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joint x-ray

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Site of joint X-ray of elbow

Joint X-ray of elbow

Alternative Names 
radiographic examination of the joint

A joint x-ray is a radiographic image of a place where bones in the body connect. Examples include the knee, elbow and ankle. X-rays consist of electromagnetic waves of energy. They penetrate the body to varying extents depending on the density of the structures being viewed. The result is back and white images of interior portions of the body.

Who is a candidate for the test? 
A person who has pain, swelling, redness, limited motion or deformity of any joint is a candidate for a joint x-ray. X-rays can also be used to check on a person's progress after an operation.

How is the test performed? 
The person having the x-ray will remove clothing to expose the affected joint. The x-rays may be taken sitting, standing or lying on an x-ray table. Sometimes, iodinated contrast material, or dye, will be injected into the joint. An x-ray taken after the dye is injected is called an arthrogram.

The joint is placed over the x-ray film. The x-ray tube is positioned over the joint and the film is exposed. The exposure lasts only a fraction of a second. Several x-rays will be taken. The technologist will examine the pictures. If they are adequate, the individual is free to leave. In recent years, CT, a special three-dimensional x-ray, and the MRI, a special three-dimensional image using magnets, Images have largely replaced x-rays for the examination of joints.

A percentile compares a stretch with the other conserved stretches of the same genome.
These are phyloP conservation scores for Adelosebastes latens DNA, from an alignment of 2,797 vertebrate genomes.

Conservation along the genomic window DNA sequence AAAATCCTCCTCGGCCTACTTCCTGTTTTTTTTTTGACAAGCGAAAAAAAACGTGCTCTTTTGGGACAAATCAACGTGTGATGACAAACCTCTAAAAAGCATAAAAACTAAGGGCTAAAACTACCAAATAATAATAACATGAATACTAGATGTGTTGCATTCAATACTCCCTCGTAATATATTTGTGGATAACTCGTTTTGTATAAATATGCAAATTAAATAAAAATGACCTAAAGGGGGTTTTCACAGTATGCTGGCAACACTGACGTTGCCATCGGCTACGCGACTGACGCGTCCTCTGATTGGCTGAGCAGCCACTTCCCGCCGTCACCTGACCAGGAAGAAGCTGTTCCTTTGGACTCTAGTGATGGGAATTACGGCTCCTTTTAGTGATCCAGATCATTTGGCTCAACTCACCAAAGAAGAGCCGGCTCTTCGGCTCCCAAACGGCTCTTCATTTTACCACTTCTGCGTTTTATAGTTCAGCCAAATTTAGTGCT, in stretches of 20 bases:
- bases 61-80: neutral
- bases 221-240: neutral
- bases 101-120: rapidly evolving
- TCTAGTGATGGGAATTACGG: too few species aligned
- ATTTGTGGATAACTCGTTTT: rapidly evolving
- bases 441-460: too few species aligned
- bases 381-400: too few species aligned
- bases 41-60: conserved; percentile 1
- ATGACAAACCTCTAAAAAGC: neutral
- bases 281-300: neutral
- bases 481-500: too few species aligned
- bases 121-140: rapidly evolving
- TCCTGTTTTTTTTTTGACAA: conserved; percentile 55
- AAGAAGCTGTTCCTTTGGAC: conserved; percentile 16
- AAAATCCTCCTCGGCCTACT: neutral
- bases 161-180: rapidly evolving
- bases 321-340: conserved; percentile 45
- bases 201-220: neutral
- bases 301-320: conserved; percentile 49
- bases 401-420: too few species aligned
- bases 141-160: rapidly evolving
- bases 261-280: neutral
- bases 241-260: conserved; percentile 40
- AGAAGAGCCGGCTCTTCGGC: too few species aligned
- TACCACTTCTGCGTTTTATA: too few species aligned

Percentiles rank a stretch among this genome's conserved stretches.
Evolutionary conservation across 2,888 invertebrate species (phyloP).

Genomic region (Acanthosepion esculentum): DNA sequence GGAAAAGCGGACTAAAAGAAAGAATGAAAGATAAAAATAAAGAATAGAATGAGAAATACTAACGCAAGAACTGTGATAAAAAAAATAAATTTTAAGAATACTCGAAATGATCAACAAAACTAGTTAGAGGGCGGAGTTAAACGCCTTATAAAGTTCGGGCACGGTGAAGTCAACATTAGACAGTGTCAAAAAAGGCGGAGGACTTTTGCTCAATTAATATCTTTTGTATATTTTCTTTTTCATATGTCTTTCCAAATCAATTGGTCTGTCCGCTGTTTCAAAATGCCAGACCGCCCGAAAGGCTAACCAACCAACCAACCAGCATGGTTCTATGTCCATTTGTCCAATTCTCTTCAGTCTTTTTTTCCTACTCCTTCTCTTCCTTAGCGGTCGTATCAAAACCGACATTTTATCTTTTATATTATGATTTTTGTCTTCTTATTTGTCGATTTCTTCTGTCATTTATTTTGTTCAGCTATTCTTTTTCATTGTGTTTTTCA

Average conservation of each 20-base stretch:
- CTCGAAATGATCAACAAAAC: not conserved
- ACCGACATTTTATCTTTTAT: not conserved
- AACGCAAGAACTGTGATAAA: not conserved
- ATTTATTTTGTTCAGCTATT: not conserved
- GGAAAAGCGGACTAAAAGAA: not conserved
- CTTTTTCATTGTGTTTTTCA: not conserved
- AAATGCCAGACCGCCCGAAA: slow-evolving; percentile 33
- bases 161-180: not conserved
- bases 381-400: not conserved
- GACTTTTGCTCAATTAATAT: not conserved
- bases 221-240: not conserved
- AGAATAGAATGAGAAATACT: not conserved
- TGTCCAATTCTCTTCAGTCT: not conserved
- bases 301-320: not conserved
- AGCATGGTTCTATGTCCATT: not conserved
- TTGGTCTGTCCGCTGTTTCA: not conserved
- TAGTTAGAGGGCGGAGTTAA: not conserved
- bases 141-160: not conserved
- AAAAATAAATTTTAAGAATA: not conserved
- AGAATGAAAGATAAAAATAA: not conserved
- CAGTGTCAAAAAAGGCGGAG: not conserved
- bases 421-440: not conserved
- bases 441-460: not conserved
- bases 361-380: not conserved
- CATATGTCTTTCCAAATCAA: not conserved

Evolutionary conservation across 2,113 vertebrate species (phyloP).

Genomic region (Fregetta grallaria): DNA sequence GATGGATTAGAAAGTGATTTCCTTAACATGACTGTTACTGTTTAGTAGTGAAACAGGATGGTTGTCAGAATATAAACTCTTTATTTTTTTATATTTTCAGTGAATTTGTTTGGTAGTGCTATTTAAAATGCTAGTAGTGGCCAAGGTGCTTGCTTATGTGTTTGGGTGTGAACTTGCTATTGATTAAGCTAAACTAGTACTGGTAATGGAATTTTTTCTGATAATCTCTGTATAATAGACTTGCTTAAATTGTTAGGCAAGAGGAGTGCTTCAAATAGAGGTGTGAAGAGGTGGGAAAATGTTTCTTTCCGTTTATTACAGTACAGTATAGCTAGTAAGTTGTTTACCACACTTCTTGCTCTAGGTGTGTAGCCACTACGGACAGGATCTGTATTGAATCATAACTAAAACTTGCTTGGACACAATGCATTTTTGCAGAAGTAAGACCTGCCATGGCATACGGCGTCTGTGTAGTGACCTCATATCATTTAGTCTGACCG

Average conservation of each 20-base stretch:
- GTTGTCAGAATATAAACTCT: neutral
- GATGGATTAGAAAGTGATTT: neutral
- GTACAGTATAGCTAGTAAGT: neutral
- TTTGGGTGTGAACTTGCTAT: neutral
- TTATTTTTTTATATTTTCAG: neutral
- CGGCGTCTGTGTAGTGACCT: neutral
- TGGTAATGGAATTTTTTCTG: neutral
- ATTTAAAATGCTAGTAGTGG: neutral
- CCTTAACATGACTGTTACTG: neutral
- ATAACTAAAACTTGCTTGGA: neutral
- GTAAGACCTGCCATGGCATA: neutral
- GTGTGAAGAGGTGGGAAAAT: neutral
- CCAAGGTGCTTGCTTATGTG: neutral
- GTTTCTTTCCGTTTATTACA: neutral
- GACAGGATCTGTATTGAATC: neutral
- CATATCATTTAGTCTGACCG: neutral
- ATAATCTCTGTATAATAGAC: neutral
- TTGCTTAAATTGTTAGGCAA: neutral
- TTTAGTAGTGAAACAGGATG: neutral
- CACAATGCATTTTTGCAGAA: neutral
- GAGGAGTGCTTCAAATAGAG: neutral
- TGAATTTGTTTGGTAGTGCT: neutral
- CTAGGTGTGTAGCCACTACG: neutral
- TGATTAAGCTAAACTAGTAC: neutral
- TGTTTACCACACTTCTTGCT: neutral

What is involved in preparation for the test? 
Before the examination, an individual needs to remove all jewellery or other metal objects that may interfere with the process. He or she will also remove splints or prosthetic devices. Women will be asked if they might be pregnant.

What do the test results mean? 
Joint x-rays can show:
  • fluid in the joint
  • narrowing of the joint space
  • abnormal bony growths
  • tumours
  • fractures
  • different types of arthritis
  • bad alignment, or joints in which the parts do not match up as intended
  • increase or decrease in bone density
  • abnormal calcifications, or hardening of tissue because of calcium deposits
  • loose pieces in the joint
Author: James Compton, MD
Reviewer: eknowhow Medical Review Panel
Editor: Dr John Hearne
Last Updated: 16/10/2004
Potential conflict of interest information for reviewers available on request

This website and article is not a substitute for independent professional advice. Nothing contained in this website is intended to be used as medical advice and it is not intended to be used to diagnose, treat, cure or prevent any disease, nor should it be used for therapeutic purposes or as a substitute for your own health professional's advice.  All Health and any associated parties do not accept any liability for any injury, loss or damage incurred by use of or reliance on the information.


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